The script by “Deadpool” writers Rhett Reese, Paul Wernick, and Dave Callaham is clever, exciting, and extremely inventive, retaining many of the high notes from the first film and while also finding new ways to dispatch even more extreme zombies.

Director Ruben Fleisher can’t be given enough credit for for pulling what easily could have been a by-the-numbers flop into a sharply made action/comedy the hits all the right notes as well as pulling off a number of surprises.

The movie does contain a number of surprise cameos and a mid-credit scene that’s worth waiting for.

(R) 1 hr. 33 min.
Grade: B

Maleficent: Mistress of Evil

Angelina Jolie in Maleficent: Mistress of Evil / Walt Disney Studios

In this sequel to 2014’s “Maleficent,” Angelina Jolie returns to play the title role in the franchise that continues to give us the other side of the story of the 1959 Walt Disney classic animated classic “Sleeping Beauty.”

Elle Fanning also returns as the beautiful princess Aurora with Michelle Pfeiffer playing the nefarious Queen Ingrith, the mother of Prince Phillip (Harris Dickinson), who is Aurora’s betrothed, much to the chagrin of Maleficent, her fairy Godmother.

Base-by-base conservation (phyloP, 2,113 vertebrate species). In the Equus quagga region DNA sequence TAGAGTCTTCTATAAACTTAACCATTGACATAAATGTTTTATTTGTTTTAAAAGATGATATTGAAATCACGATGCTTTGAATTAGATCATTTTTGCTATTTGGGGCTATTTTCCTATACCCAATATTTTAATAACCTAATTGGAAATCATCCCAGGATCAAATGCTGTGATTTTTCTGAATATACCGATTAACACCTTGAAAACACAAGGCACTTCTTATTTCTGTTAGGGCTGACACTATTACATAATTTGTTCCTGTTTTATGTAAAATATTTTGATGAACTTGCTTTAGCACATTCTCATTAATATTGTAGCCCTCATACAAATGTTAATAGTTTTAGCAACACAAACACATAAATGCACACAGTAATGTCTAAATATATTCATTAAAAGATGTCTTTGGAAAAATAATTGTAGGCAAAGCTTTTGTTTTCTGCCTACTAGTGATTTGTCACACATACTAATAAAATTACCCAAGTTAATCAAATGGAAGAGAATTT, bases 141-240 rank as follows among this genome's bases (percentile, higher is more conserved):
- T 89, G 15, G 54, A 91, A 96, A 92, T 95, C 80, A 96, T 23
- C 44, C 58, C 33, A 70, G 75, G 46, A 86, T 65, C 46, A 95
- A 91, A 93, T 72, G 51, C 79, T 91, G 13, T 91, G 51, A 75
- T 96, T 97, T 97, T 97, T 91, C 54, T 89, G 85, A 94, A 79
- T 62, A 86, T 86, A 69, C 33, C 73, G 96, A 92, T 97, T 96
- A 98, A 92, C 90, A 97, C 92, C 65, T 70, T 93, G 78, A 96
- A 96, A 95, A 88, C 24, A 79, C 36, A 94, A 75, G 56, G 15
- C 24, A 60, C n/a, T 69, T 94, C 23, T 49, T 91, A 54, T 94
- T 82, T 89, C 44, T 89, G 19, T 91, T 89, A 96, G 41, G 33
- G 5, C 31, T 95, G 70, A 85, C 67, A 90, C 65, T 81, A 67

Queen Ingrith has a plan to wipe out Maleficent and the other magical denizens of the kingdom, which includes a civilization of fairies led by Conall (Chiwetel Ejiofor), whom Maleficent grows closer to after they save her from drowning.

Both the forces of Ingrith and Conall face the wrath of Maleficent after she learns they both are using her to further their goals.

Jolie, Pfeiffer, and Fanning all deliver convincing performances against a backdrop of garish CGI effects and a muddled plot that will leave your head spinning if you think too much about it.
That trio made the film watchable and perhaps more entertaining than it should have been.

The film, directed by Joachim Ronning, isn’t exceptional. Technically and narratively, it seems a bit undercooked by Disney standards, but it is hard to deny the power of the movie’s three leading ladies. It’s difficult to take your eyes off them.